Who Are Your Customers?
Are you aware of who your customers are? Are they male or female? What is their age? Are they married or single? If you answered no to any these questions you are not alone. Many organizations are unaware of who their customers are.
In a recent study (Rostrvm Solutions Limited 07) when asked these questions:
1)Roughly what proportion of your customers are under the age of 35? and
2)What proportion of your customers are female?
nearly two thirds of the answers were 'I don't know!'
However, it was noted that smaller companies had a stronger awareness of customer demographics when compared with larger operations.
Here's my working definition of Demographics: The statistical characteristics of human populations, such as age, gender, geographic location, marital status, ethnicity, and income, used by businesses to identify markets for their goods and services.
Demographics are used to identify who your customers are (now and in the future), where they live, and how likely they are to purchase the product or service you are selling.
While demographic studies of customers frequently confirm what you might already intuitively know, they just as often can hold surprises. After all, few companies have a single customer profile.
Why are demographics important?
First, they help you in deciding which channels of communication are most valuable to you.
Secondly, for new and potential customers, knowing your target audience is crucial.
Third, demographics serve as a means of locating geographic areas where the largest number of potential customers live.
In an interview with Delia Passi Smalter, the former publisher of Working Woman and Working Mother magazines, (Incentive Magazine, p. 62), I found the following statistics regarding female demographics very interesting.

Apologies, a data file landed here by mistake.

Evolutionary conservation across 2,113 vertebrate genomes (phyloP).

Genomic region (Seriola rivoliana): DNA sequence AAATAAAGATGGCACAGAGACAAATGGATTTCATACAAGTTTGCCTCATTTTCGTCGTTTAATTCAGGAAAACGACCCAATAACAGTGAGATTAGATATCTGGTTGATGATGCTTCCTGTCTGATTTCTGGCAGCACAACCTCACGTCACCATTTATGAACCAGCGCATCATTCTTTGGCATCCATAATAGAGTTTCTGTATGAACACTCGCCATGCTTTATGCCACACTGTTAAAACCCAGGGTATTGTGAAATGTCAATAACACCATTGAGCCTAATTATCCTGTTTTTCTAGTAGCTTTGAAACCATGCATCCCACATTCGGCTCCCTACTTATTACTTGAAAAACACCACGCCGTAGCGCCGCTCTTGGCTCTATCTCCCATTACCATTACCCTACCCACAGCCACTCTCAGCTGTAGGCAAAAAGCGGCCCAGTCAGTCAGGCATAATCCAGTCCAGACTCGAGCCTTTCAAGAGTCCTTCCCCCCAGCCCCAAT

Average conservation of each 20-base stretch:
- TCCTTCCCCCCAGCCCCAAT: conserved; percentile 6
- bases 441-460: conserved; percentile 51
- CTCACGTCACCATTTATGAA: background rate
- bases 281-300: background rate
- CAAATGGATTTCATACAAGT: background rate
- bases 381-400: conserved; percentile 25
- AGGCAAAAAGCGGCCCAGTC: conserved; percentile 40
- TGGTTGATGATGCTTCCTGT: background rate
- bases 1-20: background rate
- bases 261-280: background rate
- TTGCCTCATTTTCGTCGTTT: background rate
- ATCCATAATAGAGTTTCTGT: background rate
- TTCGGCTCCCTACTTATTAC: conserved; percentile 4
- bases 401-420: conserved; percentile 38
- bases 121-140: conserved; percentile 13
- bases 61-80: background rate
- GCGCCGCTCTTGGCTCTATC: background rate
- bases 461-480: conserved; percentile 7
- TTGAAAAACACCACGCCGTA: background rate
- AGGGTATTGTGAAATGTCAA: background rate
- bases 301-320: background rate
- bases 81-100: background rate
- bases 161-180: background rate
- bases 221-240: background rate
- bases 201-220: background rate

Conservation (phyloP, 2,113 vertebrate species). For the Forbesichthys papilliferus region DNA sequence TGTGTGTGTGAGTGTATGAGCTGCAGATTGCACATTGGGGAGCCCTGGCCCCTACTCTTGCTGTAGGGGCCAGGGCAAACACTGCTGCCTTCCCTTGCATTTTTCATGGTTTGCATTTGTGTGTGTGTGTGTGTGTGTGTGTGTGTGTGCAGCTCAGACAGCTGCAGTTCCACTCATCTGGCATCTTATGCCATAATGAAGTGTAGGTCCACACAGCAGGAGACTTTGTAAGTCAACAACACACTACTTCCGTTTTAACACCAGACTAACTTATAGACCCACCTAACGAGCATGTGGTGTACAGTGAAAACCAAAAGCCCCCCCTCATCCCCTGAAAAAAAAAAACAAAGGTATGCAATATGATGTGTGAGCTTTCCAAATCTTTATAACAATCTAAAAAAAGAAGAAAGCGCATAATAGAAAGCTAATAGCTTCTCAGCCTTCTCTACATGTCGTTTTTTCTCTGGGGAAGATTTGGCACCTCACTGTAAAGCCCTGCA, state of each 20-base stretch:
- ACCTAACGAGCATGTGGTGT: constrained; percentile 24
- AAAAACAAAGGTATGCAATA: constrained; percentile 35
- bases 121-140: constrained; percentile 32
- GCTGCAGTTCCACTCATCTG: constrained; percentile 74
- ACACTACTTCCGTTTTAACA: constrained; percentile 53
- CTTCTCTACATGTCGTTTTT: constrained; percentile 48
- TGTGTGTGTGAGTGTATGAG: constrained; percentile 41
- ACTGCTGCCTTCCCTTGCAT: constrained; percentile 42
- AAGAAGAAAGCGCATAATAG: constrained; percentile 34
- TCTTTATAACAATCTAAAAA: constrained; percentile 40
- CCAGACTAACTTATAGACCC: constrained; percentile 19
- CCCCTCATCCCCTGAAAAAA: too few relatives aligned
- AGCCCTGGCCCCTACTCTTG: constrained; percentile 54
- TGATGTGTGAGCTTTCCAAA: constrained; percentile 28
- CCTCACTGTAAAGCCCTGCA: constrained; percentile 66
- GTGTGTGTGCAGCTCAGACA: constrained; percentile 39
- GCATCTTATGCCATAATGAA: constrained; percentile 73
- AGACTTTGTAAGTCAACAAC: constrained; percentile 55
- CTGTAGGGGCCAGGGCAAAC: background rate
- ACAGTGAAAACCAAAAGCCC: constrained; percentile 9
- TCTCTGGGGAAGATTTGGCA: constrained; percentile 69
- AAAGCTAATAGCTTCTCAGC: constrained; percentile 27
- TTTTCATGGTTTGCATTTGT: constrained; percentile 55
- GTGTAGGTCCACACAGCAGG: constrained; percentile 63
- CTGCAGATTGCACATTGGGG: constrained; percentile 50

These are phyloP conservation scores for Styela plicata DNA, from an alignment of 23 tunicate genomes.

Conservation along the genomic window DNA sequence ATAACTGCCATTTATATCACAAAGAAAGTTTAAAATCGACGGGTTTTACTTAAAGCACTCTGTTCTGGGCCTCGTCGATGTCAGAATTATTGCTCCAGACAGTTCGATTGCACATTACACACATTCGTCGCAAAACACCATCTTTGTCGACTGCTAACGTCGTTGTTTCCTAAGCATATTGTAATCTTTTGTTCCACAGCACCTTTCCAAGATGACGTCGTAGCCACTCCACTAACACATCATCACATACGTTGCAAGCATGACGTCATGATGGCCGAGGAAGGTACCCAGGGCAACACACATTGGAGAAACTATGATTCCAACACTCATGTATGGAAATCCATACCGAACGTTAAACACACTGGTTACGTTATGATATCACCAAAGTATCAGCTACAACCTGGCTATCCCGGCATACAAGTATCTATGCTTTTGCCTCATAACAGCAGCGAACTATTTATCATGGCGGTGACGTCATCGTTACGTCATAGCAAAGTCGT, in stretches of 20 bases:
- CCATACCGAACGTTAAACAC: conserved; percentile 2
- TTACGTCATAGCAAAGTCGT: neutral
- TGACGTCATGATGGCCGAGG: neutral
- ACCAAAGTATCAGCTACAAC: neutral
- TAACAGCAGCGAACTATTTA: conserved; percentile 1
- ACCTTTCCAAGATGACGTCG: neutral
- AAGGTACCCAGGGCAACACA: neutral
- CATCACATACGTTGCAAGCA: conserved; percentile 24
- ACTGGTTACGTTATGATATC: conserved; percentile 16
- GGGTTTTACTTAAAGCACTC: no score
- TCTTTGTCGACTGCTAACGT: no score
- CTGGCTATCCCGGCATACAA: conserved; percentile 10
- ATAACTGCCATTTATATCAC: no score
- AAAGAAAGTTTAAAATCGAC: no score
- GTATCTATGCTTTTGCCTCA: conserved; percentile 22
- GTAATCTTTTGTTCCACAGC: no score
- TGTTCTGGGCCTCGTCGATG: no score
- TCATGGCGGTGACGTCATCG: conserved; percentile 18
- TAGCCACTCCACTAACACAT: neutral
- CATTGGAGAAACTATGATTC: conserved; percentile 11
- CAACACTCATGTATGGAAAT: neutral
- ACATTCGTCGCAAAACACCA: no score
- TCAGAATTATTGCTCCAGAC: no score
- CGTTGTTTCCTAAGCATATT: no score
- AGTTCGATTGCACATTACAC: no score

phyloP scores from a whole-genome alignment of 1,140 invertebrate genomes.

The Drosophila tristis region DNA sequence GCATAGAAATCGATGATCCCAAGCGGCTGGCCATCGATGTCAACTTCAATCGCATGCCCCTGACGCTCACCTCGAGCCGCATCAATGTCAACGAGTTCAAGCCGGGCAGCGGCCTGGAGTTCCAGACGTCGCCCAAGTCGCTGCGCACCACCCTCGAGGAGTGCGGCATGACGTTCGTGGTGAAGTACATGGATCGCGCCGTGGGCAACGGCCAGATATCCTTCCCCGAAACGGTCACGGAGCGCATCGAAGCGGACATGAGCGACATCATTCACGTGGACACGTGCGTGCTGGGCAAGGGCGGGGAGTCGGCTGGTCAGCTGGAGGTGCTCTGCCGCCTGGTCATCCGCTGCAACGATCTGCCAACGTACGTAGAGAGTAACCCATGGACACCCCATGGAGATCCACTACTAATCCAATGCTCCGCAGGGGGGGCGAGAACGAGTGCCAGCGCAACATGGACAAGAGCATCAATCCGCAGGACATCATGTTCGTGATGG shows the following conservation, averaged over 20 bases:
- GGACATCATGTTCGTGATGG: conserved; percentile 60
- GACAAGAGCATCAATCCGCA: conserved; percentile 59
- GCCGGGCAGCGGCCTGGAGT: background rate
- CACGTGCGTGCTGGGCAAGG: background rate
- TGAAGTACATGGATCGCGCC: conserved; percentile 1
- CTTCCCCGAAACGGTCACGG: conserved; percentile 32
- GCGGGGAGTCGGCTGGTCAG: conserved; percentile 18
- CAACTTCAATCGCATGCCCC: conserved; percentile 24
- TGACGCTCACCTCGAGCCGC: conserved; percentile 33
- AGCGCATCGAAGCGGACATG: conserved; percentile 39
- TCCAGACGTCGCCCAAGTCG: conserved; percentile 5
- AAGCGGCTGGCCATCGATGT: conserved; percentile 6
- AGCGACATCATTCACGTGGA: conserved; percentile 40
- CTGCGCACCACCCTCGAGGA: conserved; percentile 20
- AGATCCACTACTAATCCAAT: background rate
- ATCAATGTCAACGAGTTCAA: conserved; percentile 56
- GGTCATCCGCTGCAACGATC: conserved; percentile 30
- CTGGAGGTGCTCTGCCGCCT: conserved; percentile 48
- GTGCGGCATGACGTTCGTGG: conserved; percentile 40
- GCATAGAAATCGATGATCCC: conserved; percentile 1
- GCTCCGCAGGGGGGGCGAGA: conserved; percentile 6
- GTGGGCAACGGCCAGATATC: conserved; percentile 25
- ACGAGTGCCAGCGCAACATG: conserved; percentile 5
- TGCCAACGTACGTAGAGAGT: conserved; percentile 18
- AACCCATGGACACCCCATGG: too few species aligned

Women are making over 85% of consumer purchases, and influencing more than 95% of total goods and services.
Smalter distinguishes the purchasing process women and men go through. The biggest one, she says, is that women need to feel more of a connection to the customer service person they are dealing with. They need to trust the corporation and the brand. Price becomes secondary. Additionally, women take in a lot of information, including recommendations from friends and family, company and brand reputation, feelings about her contact person, and how the brand will impact her life.
This is not the process men go through. Men, on the other hand, take a systematic approach, allowing outside influence to some degree, but mostly men are focused on price.
Wouldn't this information be important for you to know when creating your product and/or service, and influential in targeting your market?
About the Author
Rosanne Dausilio, Ph.D., customer service expert, provides needs analyses, customer service training; authors Wake Up Your Call Center, Customer Service & the Human Experience, Lay Your Cards on the Table, Kick Your Customer Service Up A Notch tips newsletter at http://www.HumanTechTips.com